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Lessons from the Bay of Bengal ITLOS case: stepping offshore for a ‘deeper’ maritime political geography
Article first published online: 12 DEC 2013
© 2013 Royal Geographical Society (with the Institute of British Geographers)
The Geographical Journal
Volume 180, Issue 3, pages 260–264, September 2014
How to Cite
Lin, S. and Schofield, C. (2014), Lessons from the Bay of Bengal ITLOS case: stepping offshore for a ‘deeper’ maritime political geography. The Geographical Journal, 180: 260–264. doi: 10.1111/geoj.12060
- Issue published online: 11 AUG 2014
- Article first published online: 12 DEC 2013
- Manuscript Accepted: SEP 2013
- Bay of Bengal;
- maritime boundary delimitation;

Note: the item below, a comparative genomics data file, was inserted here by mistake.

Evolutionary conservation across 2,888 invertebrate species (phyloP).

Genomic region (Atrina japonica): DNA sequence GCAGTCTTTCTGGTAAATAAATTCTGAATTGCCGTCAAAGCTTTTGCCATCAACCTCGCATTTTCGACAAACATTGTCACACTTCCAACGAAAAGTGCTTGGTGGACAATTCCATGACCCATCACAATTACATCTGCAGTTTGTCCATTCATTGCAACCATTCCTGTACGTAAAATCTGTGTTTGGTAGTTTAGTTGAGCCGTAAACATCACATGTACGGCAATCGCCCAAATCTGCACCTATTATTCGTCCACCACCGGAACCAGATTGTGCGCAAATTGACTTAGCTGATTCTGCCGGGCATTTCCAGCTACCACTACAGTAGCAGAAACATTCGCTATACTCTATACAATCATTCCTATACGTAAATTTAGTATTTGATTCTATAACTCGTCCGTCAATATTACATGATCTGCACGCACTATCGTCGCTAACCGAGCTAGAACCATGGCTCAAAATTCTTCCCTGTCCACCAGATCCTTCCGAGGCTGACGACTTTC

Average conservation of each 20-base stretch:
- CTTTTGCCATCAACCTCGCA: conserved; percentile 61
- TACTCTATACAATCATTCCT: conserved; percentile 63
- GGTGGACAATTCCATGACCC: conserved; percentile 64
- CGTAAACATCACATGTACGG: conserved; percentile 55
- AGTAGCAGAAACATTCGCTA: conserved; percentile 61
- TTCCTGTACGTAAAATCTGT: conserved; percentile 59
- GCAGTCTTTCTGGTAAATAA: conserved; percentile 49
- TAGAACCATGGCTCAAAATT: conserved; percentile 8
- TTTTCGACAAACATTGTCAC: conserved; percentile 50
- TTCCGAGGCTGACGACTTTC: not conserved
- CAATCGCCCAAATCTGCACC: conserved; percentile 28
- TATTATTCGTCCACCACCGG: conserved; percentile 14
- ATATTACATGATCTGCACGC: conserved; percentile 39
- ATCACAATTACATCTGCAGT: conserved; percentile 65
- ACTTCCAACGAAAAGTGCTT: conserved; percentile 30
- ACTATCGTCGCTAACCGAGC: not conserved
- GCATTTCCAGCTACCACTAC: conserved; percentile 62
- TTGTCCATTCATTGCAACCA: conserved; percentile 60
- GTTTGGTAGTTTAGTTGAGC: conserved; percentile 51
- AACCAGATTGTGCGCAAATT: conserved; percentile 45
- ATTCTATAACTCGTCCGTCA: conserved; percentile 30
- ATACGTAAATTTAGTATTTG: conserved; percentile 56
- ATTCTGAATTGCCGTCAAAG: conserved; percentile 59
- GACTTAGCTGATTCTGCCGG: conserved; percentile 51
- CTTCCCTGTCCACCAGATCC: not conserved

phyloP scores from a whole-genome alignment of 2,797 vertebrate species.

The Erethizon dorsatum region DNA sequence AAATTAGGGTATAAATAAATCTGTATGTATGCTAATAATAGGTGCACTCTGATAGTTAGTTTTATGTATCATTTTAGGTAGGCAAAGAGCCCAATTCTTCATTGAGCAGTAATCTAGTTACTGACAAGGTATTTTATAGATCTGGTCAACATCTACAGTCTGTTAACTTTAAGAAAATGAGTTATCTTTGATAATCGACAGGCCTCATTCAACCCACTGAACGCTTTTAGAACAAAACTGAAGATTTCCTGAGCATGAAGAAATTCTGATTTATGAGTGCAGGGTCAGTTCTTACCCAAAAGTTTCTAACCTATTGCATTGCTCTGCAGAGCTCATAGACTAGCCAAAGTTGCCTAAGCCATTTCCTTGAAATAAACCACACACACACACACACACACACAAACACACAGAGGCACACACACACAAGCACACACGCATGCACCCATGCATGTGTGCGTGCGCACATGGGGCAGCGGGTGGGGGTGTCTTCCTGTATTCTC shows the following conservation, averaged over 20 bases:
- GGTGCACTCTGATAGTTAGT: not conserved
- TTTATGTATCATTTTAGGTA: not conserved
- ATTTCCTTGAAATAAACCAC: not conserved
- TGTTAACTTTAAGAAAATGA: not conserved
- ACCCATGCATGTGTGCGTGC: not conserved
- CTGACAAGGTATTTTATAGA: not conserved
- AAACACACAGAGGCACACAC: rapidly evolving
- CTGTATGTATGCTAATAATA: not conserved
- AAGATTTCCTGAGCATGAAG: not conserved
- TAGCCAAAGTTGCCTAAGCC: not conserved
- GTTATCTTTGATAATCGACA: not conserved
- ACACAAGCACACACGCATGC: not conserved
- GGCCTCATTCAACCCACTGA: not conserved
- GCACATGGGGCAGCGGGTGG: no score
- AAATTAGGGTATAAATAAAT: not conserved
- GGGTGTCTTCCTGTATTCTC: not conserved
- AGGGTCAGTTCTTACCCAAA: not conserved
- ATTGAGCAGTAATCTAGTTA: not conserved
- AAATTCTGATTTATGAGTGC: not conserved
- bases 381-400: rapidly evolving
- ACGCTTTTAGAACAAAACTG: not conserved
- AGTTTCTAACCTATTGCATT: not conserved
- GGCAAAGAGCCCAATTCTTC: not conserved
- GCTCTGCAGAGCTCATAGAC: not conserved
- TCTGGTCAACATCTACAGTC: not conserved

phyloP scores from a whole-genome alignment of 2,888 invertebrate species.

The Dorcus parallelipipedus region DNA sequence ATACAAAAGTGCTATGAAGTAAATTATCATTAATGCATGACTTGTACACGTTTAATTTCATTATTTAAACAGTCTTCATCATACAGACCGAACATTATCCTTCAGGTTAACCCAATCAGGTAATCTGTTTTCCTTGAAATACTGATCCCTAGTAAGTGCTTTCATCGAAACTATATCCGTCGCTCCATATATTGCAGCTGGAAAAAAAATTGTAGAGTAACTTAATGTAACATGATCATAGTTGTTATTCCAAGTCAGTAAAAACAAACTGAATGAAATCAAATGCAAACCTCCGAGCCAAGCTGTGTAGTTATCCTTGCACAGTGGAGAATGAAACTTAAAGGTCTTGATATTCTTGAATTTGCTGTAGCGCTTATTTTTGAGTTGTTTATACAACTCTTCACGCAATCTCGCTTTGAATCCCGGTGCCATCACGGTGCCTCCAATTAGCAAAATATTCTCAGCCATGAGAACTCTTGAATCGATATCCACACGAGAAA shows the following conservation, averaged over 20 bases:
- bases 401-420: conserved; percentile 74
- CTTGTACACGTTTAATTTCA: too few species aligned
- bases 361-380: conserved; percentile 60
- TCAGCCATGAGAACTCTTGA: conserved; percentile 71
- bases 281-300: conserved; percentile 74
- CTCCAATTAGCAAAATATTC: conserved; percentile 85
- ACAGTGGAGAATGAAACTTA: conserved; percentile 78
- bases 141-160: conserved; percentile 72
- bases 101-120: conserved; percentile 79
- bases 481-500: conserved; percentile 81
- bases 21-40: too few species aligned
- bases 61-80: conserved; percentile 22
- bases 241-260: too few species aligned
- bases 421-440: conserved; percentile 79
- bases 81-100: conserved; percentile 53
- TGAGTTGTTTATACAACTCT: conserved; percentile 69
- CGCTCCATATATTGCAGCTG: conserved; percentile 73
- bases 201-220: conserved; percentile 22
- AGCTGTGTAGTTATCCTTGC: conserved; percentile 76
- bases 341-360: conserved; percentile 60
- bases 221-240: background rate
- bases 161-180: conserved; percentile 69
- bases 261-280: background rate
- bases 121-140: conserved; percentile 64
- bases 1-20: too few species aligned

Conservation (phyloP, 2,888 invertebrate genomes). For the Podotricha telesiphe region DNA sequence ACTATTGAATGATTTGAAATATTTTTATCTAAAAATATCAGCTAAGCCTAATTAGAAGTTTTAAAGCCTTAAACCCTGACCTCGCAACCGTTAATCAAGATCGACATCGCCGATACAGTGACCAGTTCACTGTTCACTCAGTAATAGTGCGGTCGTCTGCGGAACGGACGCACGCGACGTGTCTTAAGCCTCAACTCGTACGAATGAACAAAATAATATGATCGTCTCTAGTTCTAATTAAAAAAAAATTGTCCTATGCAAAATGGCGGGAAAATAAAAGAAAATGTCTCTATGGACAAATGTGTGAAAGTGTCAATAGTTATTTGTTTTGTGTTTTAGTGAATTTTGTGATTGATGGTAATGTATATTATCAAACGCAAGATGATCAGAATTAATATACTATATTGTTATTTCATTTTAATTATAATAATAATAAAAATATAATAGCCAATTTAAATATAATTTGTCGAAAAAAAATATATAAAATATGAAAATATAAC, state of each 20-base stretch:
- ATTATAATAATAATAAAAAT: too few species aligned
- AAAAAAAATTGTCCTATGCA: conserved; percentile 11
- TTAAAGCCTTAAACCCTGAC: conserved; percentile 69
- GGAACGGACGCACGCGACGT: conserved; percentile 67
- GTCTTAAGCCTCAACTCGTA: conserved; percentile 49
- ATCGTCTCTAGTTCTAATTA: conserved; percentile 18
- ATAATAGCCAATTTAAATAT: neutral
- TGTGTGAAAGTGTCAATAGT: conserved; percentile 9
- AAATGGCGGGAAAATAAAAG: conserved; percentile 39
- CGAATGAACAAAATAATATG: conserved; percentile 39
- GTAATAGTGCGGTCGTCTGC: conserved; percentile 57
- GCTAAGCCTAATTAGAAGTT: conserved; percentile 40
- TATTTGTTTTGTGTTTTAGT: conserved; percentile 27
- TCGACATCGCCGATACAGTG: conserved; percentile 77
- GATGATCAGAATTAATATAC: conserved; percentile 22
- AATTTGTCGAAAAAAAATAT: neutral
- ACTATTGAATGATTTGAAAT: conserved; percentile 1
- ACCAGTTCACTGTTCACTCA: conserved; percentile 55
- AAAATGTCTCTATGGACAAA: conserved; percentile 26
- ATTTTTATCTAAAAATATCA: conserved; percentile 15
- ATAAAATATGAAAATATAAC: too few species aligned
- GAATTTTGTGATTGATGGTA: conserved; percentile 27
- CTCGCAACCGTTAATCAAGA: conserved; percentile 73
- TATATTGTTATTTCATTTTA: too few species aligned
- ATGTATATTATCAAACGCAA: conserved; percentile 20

- ‘grey area’
On 14 March 2012, the International Tribunal for Law of the Sea (ITLOS) delimited a maritime boundary with respect to multiple distinct maritime jurisdictional zones (territorial sea, exclusive economic zone and continental shelf) between Bangladesh and Myanmar (Bay of Bengal Case). ITLOS did not, however, wholly resolve the issues of marine governance that the two states face in the Bay of Bengal, leaving a number of complex and potentially problematic issues outstanding, including the unique creation of what was termed a ‘grey area’, the governance arrangements for which are open to debate. This commentary highlights future opportunities of research on the outer continental shelf and the grey area in political geography.